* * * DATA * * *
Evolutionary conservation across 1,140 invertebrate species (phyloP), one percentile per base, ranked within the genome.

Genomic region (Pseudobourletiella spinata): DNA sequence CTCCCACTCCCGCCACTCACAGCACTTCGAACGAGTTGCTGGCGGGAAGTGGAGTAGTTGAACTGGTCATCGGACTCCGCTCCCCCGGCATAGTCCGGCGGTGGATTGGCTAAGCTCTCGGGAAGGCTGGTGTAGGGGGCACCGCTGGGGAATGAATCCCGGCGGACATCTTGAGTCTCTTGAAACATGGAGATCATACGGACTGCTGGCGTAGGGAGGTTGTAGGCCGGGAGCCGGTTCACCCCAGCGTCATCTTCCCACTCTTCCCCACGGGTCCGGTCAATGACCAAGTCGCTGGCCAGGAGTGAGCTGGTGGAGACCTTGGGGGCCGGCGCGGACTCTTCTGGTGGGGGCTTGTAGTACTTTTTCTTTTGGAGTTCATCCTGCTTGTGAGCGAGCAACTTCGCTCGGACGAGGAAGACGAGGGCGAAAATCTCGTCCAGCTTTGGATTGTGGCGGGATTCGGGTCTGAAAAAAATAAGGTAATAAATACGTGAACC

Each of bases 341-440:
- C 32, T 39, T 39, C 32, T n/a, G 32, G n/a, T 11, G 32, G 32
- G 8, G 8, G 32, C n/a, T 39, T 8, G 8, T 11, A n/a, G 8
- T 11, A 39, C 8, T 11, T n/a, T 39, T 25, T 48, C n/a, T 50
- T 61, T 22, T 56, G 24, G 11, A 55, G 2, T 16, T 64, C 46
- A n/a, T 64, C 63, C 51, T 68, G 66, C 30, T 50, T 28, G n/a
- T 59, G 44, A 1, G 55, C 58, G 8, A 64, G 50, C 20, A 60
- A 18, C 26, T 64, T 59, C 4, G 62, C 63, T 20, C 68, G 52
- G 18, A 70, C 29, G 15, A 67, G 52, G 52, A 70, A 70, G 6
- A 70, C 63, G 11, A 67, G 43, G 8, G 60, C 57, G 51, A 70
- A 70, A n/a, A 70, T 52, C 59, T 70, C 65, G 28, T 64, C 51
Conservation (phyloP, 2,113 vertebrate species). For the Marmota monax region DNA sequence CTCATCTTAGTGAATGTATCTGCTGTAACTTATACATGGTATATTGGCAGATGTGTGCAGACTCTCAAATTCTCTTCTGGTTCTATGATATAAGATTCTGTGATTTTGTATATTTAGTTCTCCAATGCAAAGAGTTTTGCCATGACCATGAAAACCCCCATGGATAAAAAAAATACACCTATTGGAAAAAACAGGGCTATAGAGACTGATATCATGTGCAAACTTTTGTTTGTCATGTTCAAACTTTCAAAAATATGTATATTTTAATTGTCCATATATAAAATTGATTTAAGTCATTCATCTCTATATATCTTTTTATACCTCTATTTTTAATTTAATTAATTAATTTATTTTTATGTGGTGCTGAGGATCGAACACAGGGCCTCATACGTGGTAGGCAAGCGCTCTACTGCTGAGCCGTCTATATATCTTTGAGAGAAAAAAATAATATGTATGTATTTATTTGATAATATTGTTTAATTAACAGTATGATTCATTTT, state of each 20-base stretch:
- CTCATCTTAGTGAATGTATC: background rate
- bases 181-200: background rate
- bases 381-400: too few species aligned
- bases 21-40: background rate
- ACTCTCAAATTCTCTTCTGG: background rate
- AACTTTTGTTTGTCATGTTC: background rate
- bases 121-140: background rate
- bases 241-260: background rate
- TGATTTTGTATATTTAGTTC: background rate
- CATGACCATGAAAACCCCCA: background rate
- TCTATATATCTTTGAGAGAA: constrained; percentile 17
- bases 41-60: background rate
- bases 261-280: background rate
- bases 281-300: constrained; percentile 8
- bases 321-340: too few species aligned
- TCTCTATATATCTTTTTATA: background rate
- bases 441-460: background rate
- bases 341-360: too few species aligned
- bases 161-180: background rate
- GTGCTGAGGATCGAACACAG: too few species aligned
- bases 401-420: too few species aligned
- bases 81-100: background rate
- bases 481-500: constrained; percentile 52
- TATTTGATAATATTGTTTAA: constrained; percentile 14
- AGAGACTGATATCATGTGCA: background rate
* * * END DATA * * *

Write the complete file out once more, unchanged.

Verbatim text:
Evolutionary conservation across 1,140 invertebrate species (phyloP), one percentile per base, ranked within the genome.

Genomic region (Pseudobourletiella spinata): DNA sequence CTCCCACTCCCGCCACTCACAGCACTTCGAACGAGTTGCTGGCGGGAAGTGGAGTAGTTGAACTGGTCATCGGACTCCGCTCCCCCGGCATAGTCCGGCGGTGGATTGGCTAAGCTCTCGGGAAGGCTGGTGTAGGGGGCACCGCTGGGGAATGAATCCCGGCGGACATCTTGAGTCTCTTGAAACATGGAGATCATACGGACTGCTGGCGTAGGGAGGTTGTAGGCCGGGAGCCGGTTCACCCCAGCGTCATCTTCCCACTCTTCCCCACGGGTCCGGTCAATGACCAAGTCGCTGGCCAGGAGTGAGCTGGTGGAGACCTTGGGGGCCGGCGCGGACTCTTCTGGTGGGGGCTTGTAGTACTTTTTCTTTTGGAGTTCATCCTGCTTGTGAGCGAGCAACTTCGCTCGGACGAGGAAGACGAGGGCGAAAATCTCGTCCAGCTTTGGATTGTGGCGGGATTCGGGTCTGAAAAAAATAAGGTAATAAATACGTGAACC

Each of bases 341-440:
- C 32, T 39, T 39, C 32, T n/a, G 32, G n/a, T 11, G 32, G 32
- G 8, G 8, G 32, C n/a, T 39, T 8, G 8, T 11, A n/a, G 8
- T 11, A 39, C 8, T 11, T n/a, T 39, T 25, T 48, C n/a, T 50
- T 61, T 22, T 56, G 24, G 11, A 55, G 2, T 16, T 64, C 46
- A n/a, T 64, C 63, C 51, T 68, G 66, C 30, T 50, T 28, G n/a
- T 59, G 44, A 1, G 55, C 58, G 8, A 64, G 50, C 20, A 60
- A 18, C 26, T 64, T 59, C 4, G 62, C 63, T 20, C 68, G 52
- G 18, A 70, C 29, G 15, A 67, G 52, G 52, A 70, A 70, G 6
- A 70, C 63, G 11, A 67, G 43, G 8, G 60, C 57, G 51, A 70
- A 70, A n/a, A 70, T 52, C 59, T 70, C 65, G 28, T 64, C 51
Conservation (phyloP, 2,113 vertebrate species). For the Marmota monax region DNA sequence CTCATCTTAGTGAATGTATCTGCTGTAACTTATACATGGTATATTGGCAGATGTGTGCAGACTCTCAAATTCTCTTCTGGTTCTATGATATAAGATTCTGTGATTTTGTATATTTAGTTCTCCAATGCAAAGAGTTTTGCCATGACCATGAAAACCCCCATGGATAAAAAAAATACACCTATTGGAAAAAACAGGGCTATAGAGACTGATATCATGTGCAAACTTTTGTTTGTCATGTTCAAACTTTCAAAAATATGTATATTTTAATTGTCCATATATAAAATTGATTTAAGTCATTCATCTCTATATATCTTTTTATACCTCTATTTTTAATTTAATTAATTAATTTATTTTTATGTGGTGCTGAGGATCGAACACAGGGCCTCATACGTGGTAGGCAAGCGCTCTACTGCTGAGCCGTCTATATATCTTTGAGAGAAAAAAATAATATGTATGTATTTATTTGATAATATTGTTTAATTAACAGTATGATTCATTTT, state of each 20-base stretch:
- CTCATCTTAGTGAATGTATC: background rate
- bases 181-200: background rate
- bases 381-400: too few species aligned
- bases 21-40: background rate
- ACTCTCAAATTCTCTTCTGG: background rate
- AACTTTTGTTTGTCATGTTC: background rate
- bases 121-140: background rate
- bases 241-260: background rate
- TGATTTTGTATATTTAGTTC: background rate
- CATGACCATGAAAACCCCCA: background rate
- TCTATATATCTTTGAGAGAA: constrained; percentile 17
- bases 41-60: background rate
- bases 261-280: background rate
- bases 281-300: constrained; percentile 8
- bases 321-340: too few species aligned
- TCTCTATATATCTTTTTATA: background rate
- bases 441-460: background rate
- bases 341-360: too few species aligned
- bases 161-180: background rate
- GTGCTGAGGATCGAACACAG: too few species aligned
- bases 401-420: too few species aligned
- bases 81-100: background rate
- bases 481-500: constrained; percentile 52
- TATTTGATAATATTGTTTAA: constrained; percentile 14
- AGAGACTGATATCATGTGCA: background rate